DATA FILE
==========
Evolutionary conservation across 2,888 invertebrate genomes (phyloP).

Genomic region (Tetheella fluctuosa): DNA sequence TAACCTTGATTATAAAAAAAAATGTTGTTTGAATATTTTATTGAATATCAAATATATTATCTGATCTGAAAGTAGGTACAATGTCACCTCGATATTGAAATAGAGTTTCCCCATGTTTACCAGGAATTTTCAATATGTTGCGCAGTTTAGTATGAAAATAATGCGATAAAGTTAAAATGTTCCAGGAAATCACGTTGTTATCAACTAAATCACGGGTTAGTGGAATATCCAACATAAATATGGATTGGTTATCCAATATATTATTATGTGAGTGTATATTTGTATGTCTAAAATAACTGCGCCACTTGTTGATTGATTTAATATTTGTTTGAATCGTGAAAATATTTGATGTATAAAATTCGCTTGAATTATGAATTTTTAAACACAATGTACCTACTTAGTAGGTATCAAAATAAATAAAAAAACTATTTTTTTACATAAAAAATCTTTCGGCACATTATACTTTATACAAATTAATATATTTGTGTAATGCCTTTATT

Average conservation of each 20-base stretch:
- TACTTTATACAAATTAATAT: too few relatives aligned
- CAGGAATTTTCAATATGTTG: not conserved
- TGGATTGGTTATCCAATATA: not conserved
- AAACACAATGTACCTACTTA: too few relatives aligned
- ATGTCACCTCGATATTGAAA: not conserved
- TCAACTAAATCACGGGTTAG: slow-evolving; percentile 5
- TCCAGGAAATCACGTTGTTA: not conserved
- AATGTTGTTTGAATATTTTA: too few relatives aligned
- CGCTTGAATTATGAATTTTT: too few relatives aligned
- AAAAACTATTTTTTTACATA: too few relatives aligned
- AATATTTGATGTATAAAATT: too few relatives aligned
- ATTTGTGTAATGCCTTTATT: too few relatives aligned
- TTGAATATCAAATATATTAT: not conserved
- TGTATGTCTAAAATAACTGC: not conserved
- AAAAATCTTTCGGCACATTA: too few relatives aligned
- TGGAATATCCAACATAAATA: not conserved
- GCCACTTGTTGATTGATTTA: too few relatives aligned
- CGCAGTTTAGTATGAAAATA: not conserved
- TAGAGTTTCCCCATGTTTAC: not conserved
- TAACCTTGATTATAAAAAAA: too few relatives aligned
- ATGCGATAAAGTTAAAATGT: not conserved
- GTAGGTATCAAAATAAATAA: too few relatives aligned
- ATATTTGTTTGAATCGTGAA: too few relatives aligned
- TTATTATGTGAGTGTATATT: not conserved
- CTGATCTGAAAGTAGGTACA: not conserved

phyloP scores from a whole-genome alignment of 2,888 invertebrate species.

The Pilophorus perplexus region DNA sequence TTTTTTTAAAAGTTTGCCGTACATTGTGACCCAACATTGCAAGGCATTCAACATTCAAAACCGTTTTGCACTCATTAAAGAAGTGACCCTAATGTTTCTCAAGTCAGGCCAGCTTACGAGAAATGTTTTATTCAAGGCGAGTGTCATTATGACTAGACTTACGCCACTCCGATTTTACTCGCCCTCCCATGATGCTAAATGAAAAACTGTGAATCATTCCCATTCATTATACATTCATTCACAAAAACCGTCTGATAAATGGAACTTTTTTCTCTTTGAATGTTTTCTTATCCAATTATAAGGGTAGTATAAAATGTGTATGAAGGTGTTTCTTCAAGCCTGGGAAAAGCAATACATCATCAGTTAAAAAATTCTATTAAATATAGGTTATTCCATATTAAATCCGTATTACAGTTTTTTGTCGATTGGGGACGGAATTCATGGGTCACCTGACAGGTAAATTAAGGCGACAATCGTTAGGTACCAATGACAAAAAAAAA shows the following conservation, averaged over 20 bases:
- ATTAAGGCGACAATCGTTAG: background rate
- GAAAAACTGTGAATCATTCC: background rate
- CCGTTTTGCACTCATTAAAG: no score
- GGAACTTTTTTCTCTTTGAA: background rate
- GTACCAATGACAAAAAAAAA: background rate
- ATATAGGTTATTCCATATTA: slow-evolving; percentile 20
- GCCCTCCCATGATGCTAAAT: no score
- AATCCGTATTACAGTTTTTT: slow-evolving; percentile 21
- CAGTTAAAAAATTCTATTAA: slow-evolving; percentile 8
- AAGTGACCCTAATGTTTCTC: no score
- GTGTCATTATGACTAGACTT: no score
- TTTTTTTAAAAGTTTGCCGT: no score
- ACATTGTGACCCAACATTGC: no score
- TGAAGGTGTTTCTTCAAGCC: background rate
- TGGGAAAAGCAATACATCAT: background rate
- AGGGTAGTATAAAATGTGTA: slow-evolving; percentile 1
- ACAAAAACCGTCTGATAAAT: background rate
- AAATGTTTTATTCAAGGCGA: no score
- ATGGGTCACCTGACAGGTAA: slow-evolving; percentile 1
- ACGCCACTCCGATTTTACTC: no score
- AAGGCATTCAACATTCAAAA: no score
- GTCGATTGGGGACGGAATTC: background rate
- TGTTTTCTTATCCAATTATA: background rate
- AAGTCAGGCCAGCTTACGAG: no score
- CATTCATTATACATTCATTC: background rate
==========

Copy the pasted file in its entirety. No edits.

Evolutionary conservation across 2,888 invertebrate genomes (phyloP).

Genomic region (Tetheella fluctuosa): DNA sequence TAACCTTGATTATAAAAAAAAATGTTGTTTGAATATTTTATTGAATATCAAATATATTATCTGATCTGAAAGTAGGTACAATGTCACCTCGATATTGAAATAGAGTTTCCCCATGTTTACCAGGAATTTTCAATATGTTGCGCAGTTTAGTATGAAAATAATGCGATAAAGTTAAAATGTTCCAGGAAATCACGTTGTTATCAACTAAATCACGGGTTAGTGGAATATCCAACATAAATATGGATTGGTTATCCAATATATTATTATGTGAGTGTATATTTGTATGTCTAAAATAACTGCGCCACTTGTTGATTGATTTAATATTTGTTTGAATCGTGAAAATATTTGATGTATAAAATTCGCTTGAATTATGAATTTTTAAACACAATGTACCTACTTAGTAGGTATCAAAATAAATAAAAAAACTATTTTTTTACATAAAAAATCTTTCGGCACATTATACTTTATACAAATTAATATATTTGTGTAATGCCTTTATT

Average conservation of each 20-base stretch:
- TACTTTATACAAATTAATAT: too few relatives aligned
- CAGGAATTTTCAATATGTTG: not conserved
- TGGATTGGTTATCCAATATA: not conserved
- AAACACAATGTACCTACTTA: too few relatives aligned
- ATGTCACCTCGATATTGAAA: not conserved
- TCAACTAAATCACGGGTTAG: slow-evolving; percentile 5
- TCCAGGAAATCACGTTGTTA: not conserved
- AATGTTGTTTGAATATTTTA: too few relatives aligned
- CGCTTGAATTATGAATTTTT: too few relatives aligned
- AAAAACTATTTTTTTACATA: too few relatives aligned
- AATATTTGATGTATAAAATT: too few relatives aligned
- ATTTGTGTAATGCCTTTATT: too few relatives aligned
- TTGAATATCAAATATATTAT: not conserved
- TGTATGTCTAAAATAACTGC: not conserved
- AAAAATCTTTCGGCACATTA: too few relatives aligned
- TGGAATATCCAACATAAATA: not conserved
- GCCACTTGTTGATTGATTTA: too few relatives aligned
- CGCAGTTTAGTATGAAAATA: not conserved
- TAGAGTTTCCCCATGTTTAC: not conserved
- TAACCTTGATTATAAAAAAA: too few relatives aligned
- ATGCGATAAAGTTAAAATGT: not conserved
- GTAGGTATCAAAATAAATAA: too few relatives aligned
- ATATTTGTTTGAATCGTGAA: too few relatives aligned
- TTATTATGTGAGTGTATATT: not conserved
- CTGATCTGAAAGTAGGTACA: not conserved

phyloP scores from a whole-genome alignment of 2,888 invertebrate species.

The Pilophorus perplexus region DNA sequence TTTTTTTAAAAGTTTGCCGTACATTGTGACCCAACATTGCAAGGCATTCAACATTCAAAACCGTTTTGCACTCATTAAAGAAGTGACCCTAATGTTTCTCAAGTCAGGCCAGCTTACGAGAAATGTTTTATTCAAGGCGAGTGTCATTATGACTAGACTTACGCCACTCCGATTTTACTCGCCCTCCCATGATGCTAAATGAAAAACTGTGAATCATTCCCATTCATTATACATTCATTCACAAAAACCGTCTGATAAATGGAACTTTTTTCTCTTTGAATGTTTTCTTATCCAATTATAAGGGTAGTATAAAATGTGTATGAAGGTGTTTCTTCAAGCCTGGGAAAAGCAATACATCATCAGTTAAAAAATTCTATTAAATATAGGTTATTCCATATTAAATCCGTATTACAGTTTTTTGTCGATTGGGGACGGAATTCATGGGTCACCTGACAGGTAAATTAAGGCGACAATCGTTAGGTACCAATGACAAAAAAAAA shows the following conservation, averaged over 20 bases:
- ATTAAGGCGACAATCGTTAG: background rate
- GAAAAACTGTGAATCATTCC: background rate
- CCGTTTTGCACTCATTAAAG: no score
- GGAACTTTTTTCTCTTTGAA: background rate
- GTACCAATGACAAAAAAAAA: background rate
- ATATAGGTTATTCCATATTA: slow-evolving; percentile 20
- GCCCTCCCATGATGCTAAAT: no score
- AATCCGTATTACAGTTTTTT: slow-evolving; percentile 21
- CAGTTAAAAAATTCTATTAA: slow-evolving; percentile 8
- AAGTGACCCTAATGTTTCTC: no score
- GTGTCATTATGACTAGACTT: no score
- TTTTTTTAAAAGTTTGCCGT: no score
- ACATTGTGACCCAACATTGC: no score
- TGAAGGTGTTTCTTCAAGCC: background rate
- TGGGAAAAGCAATACATCAT: background rate
- AGGGTAGTATAAAATGTGTA: slow-evolving; percentile 1
- ACAAAAACCGTCTGATAAAT: background rate
- AAATGTTTTATTCAAGGCGA: no score
- ATGGGTCACCTGACAGGTAA: slow-evolving; percentile 1
- ACGCCACTCCGATTTTACTC: no score
- AAGGCATTCAACATTCAAAA: no score
- GTCGATTGGGGACGGAATTC: background rate
- TGTTTTCTTATCCAATTATA: background rate
- AAGTCAGGCCAGCTTACGAG: no score
- CATTCATTATACATTCATTC: background rate